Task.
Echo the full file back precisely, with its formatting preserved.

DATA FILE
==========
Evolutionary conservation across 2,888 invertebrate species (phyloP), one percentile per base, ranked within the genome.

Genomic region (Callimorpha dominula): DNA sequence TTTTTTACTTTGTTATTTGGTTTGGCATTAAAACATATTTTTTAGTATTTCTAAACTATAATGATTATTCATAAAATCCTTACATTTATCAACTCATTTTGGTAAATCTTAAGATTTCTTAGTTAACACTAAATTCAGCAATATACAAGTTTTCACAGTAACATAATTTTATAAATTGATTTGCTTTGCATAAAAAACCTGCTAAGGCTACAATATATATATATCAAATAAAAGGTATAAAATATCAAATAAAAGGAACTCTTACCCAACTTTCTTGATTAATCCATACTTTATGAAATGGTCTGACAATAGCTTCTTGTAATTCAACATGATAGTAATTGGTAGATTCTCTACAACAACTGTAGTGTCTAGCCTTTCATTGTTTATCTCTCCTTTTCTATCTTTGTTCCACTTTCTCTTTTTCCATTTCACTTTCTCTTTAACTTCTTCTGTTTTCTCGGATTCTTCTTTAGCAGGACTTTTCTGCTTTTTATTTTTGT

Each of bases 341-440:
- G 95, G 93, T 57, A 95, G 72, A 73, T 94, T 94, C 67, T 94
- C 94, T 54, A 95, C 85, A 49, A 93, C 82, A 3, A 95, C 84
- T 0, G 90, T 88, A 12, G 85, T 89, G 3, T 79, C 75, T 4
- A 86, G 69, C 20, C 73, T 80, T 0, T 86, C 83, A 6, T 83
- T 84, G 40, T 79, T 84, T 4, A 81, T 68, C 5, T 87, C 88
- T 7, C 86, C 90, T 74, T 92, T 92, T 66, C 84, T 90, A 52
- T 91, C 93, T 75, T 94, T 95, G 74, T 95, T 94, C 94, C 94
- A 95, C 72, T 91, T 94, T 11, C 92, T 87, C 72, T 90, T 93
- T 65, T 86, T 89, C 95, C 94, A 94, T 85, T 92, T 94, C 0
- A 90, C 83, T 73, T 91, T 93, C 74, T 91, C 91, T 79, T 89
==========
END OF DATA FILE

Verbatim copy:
Evolutionary conservation across 2,888 invertebrate species (phyloP), one percentile per base, ranked within the genome.

Genomic region (Callimorpha dominula): DNA sequence TTTTTTACTTTGTTATTTGGTTTGGCATTAAAACATATTTTTTAGTATTTCTAAACTATAATGATTATTCATAAAATCCTTACATTTATCAACTCATTTTGGTAAATCTTAAGATTTCTTAGTTAACACTAAATTCAGCAATATACAAGTTTTCACAGTAACATAATTTTATAAATTGATTTGCTTTGCATAAAAAACCTGCTAAGGCTACAATATATATATATCAAATAAAAGGTATAAAATATCAAATAAAAGGAACTCTTACCCAACTTTCTTGATTAATCCATACTTTATGAAATGGTCTGACAATAGCTTCTTGTAATTCAACATGATAGTAATTGGTAGATTCTCTACAACAACTGTAGTGTCTAGCCTTTCATTGTTTATCTCTCCTTTTCTATCTTTGTTCCACTTTCTCTTTTTCCATTTCACTTTCTCTTTAACTTCTTCTGTTTTCTCGGATTCTTCTTTAGCAGGACTTTTCTGCTTTTTATTTTTGT

Each of bases 341-440:
- G 95, G 93, T 57, A 95, G 72, A 73, T 94, T 94, C 67, T 94
- C 94, T 54, A 95, C 85, A 49, A 93, C 82, A 3, A 95, C 84
- T 0, G 90, T 88, A 12, G 85, T 89, G 3, T 79, C 75, T 4
- A 86, G 69, C 20, C 73, T 80, T 0, T 86, C 83, A 6, T 83
- T 84, G 40, T 79, T 84, T 4, A 81, T 68, C 5, T 87, C 88
- T 7, C 86, C 90, T 74, T 92, T 92, T 66, C 84, T 90, A 52
- T 91, C 93, T 75, T 94, T 95, G 74, T 95, T 94, C 94, C 94
- A 95, C 72, T 91, T 94, T 11, C 92, T 87, C 72, T 90, T 93
- T 65, T 86, T 89, C 95, C 94, A 94, T 85, T 92, T 94, C 0
- A 90, C 83, T 73, T 91, T 93, C 74, T 91, C 91, T 79, T 89